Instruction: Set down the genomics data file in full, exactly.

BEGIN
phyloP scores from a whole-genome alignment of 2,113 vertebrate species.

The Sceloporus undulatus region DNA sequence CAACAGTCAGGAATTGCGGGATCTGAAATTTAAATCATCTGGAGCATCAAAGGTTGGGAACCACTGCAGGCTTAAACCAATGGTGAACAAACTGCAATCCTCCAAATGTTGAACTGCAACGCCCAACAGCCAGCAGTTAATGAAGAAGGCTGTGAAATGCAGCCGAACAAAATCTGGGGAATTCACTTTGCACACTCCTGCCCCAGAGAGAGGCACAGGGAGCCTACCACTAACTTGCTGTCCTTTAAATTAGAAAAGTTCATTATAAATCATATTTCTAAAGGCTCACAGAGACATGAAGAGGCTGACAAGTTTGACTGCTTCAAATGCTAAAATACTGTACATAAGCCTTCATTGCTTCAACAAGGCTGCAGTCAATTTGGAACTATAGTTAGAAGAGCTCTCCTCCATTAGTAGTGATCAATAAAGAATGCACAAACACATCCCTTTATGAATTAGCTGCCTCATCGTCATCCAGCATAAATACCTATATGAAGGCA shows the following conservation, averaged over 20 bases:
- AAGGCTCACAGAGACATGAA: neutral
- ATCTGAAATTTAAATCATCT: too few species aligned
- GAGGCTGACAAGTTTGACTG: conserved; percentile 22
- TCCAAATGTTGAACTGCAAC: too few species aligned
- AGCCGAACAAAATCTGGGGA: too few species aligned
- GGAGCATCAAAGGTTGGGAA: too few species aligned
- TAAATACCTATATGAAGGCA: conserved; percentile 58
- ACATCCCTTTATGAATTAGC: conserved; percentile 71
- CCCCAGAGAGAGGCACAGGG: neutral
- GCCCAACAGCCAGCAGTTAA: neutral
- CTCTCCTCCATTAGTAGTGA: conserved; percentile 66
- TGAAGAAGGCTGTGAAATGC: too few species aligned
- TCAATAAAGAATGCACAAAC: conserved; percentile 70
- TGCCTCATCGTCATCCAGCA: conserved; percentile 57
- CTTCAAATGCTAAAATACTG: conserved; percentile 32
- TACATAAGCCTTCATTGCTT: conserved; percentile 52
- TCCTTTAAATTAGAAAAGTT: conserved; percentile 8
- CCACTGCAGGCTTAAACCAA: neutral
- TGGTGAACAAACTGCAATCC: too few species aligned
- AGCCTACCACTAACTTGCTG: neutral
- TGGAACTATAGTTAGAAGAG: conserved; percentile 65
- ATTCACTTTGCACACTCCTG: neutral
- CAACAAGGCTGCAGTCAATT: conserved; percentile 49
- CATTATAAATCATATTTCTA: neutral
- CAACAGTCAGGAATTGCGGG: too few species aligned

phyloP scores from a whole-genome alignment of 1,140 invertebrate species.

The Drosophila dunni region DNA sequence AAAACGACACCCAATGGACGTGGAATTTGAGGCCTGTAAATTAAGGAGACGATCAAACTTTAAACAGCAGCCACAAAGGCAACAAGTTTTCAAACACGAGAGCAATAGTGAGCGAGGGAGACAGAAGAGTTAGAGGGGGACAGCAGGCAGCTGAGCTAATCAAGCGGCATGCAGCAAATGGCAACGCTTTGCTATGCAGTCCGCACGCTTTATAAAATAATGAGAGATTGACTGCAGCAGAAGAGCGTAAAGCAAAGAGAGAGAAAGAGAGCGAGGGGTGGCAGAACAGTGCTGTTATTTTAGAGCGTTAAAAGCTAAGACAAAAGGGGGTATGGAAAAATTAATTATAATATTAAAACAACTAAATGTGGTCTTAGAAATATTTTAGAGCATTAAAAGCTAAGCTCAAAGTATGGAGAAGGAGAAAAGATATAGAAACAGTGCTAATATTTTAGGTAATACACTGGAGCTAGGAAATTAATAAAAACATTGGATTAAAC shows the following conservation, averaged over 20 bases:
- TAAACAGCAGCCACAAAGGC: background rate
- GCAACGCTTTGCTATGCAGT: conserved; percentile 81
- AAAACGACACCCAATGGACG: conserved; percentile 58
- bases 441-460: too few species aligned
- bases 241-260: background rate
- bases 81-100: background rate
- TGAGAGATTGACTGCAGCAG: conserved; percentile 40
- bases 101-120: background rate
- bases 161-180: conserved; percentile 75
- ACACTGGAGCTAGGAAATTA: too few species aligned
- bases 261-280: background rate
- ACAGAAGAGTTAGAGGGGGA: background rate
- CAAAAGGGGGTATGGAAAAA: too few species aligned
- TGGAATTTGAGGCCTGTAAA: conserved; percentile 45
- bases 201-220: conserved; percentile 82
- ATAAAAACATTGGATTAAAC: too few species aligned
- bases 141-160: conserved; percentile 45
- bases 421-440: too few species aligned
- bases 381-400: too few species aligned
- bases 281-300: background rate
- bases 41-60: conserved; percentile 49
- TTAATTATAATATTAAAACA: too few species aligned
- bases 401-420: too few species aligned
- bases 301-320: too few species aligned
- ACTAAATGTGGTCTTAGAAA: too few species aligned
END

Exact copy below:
phyloP scores from a whole-genome alignment of 2,113 vertebrate species.

The Sceloporus undulatus region DNA sequence CAACAGTCAGGAATTGCGGGATCTGAAATTTAAATCATCTGGAGCATCAAAGGTTGGGAACCACTGCAGGCTTAAACCAATGGTGAACAAACTGCAATCCTCCAAATGTTGAACTGCAACGCCCAACAGCCAGCAGTTAATGAAGAAGGCTGTGAAATGCAGCCGAACAAAATCTGGGGAATTCACTTTGCACACTCCTGCCCCAGAGAGAGGCACAGGGAGCCTACCACTAACTTGCTGTCCTTTAAATTAGAAAAGTTCATTATAAATCATATTTCTAAAGGCTCACAGAGACATGAAGAGGCTGACAAGTTTGACTGCTTCAAATGCTAAAATACTGTACATAAGCCTTCATTGCTTCAACAAGGCTGCAGTCAATTTGGAACTATAGTTAGAAGAGCTCTCCTCCATTAGTAGTGATCAATAAAGAATGCACAAACACATCCCTTTATGAATTAGCTGCCTCATCGTCATCCAGCATAAATACCTATATGAAGGCA shows the following conservation, averaged over 20 bases:
- AAGGCTCACAGAGACATGAA: neutral
- ATCTGAAATTTAAATCATCT: too few species aligned
- GAGGCTGACAAGTTTGACTG: conserved; percentile 22
- TCCAAATGTTGAACTGCAAC: too few species aligned
- AGCCGAACAAAATCTGGGGA: too few species aligned
- GGAGCATCAAAGGTTGGGAA: too few species aligned
- TAAATACCTATATGAAGGCA: conserved; percentile 58
- ACATCCCTTTATGAATTAGC: conserved; percentile 71
- CCCCAGAGAGAGGCACAGGG: neutral
- GCCCAACAGCCAGCAGTTAA: neutral
- CTCTCCTCCATTAGTAGTGA: conserved; percentile 66
- TGAAGAAGGCTGTGAAATGC: too few species aligned
- TCAATAAAGAATGCACAAAC: conserved; percentile 70
- TGCCTCATCGTCATCCAGCA: conserved; percentile 57
- CTTCAAATGCTAAAATACTG: conserved; percentile 32
- TACATAAGCCTTCATTGCTT: conserved; percentile 52
- TCCTTTAAATTAGAAAAGTT: conserved; percentile 8
- CCACTGCAGGCTTAAACCAA: neutral
- TGGTGAACAAACTGCAATCC: too few species aligned
- AGCCTACCACTAACTTGCTG: neutral
- TGGAACTATAGTTAGAAGAG: conserved; percentile 65
- ATTCACTTTGCACACTCCTG: neutral
- CAACAAGGCTGCAGTCAATT: conserved; percentile 49
- CATTATAAATCATATTTCTA: neutral
- CAACAGTCAGGAATTGCGGG: too few species aligned

phyloP scores from a whole-genome alignment of 1,140 invertebrate species.

The Drosophila dunni region DNA sequence AAAACGACACCCAATGGACGTGGAATTTGAGGCCTGTAAATTAAGGAGACGATCAAACTTTAAACAGCAGCCACAAAGGCAACAAGTTTTCAAACACGAGAGCAATAGTGAGCGAGGGAGACAGAAGAGTTAGAGGGGGACAGCAGGCAGCTGAGCTAATCAAGCGGCATGCAGCAAATGGCAACGCTTTGCTATGCAGTCCGCACGCTTTATAAAATAATGAGAGATTGACTGCAGCAGAAGAGCGTAAAGCAAAGAGAGAGAAAGAGAGCGAGGGGTGGCAGAACAGTGCTGTTATTTTAGAGCGTTAAAAGCTAAGACAAAAGGGGGTATGGAAAAATTAATTATAATATTAAAACAACTAAATGTGGTCTTAGAAATATTTTAGAGCATTAAAAGCTAAGCTCAAAGTATGGAGAAGGAGAAAAGATATAGAAACAGTGCTAATATTTTAGGTAATACACTGGAGCTAGGAAATTAATAAAAACATTGGATTAAAC shows the following conservation, averaged over 20 bases:
- TAAACAGCAGCCACAAAGGC: background rate
- GCAACGCTTTGCTATGCAGT: conserved; percentile 81
- AAAACGACACCCAATGGACG: conserved; percentile 58
- bases 441-460: too few species aligned
- bases 241-260: background rate
- bases 81-100: background rate
- TGAGAGATTGACTGCAGCAG: conserved; percentile 40
- bases 101-120: background rate
- bases 161-180: conserved; percentile 75
- ACACTGGAGCTAGGAAATTA: too few species aligned
- bases 261-280: background rate
- ACAGAAGAGTTAGAGGGGGA: background rate
- CAAAAGGGGGTATGGAAAAA: too few species aligned
- TGGAATTTGAGGCCTGTAAA: conserved; percentile 45
- bases 201-220: conserved; percentile 82
- ATAAAAACATTGGATTAAAC: too few species aligned
- bases 141-160: conserved; percentile 45
- bases 421-440: too few species aligned
- bases 381-400: too few species aligned
- bases 281-300: background rate
- bases 41-60: conserved; percentile 49
- TTAATTATAATATTAAAACA: too few species aligned
- bases 401-420: too few species aligned
- bases 301-320: too few species aligned
- ACTAAATGTGGTCTTAGAAA: too few species aligned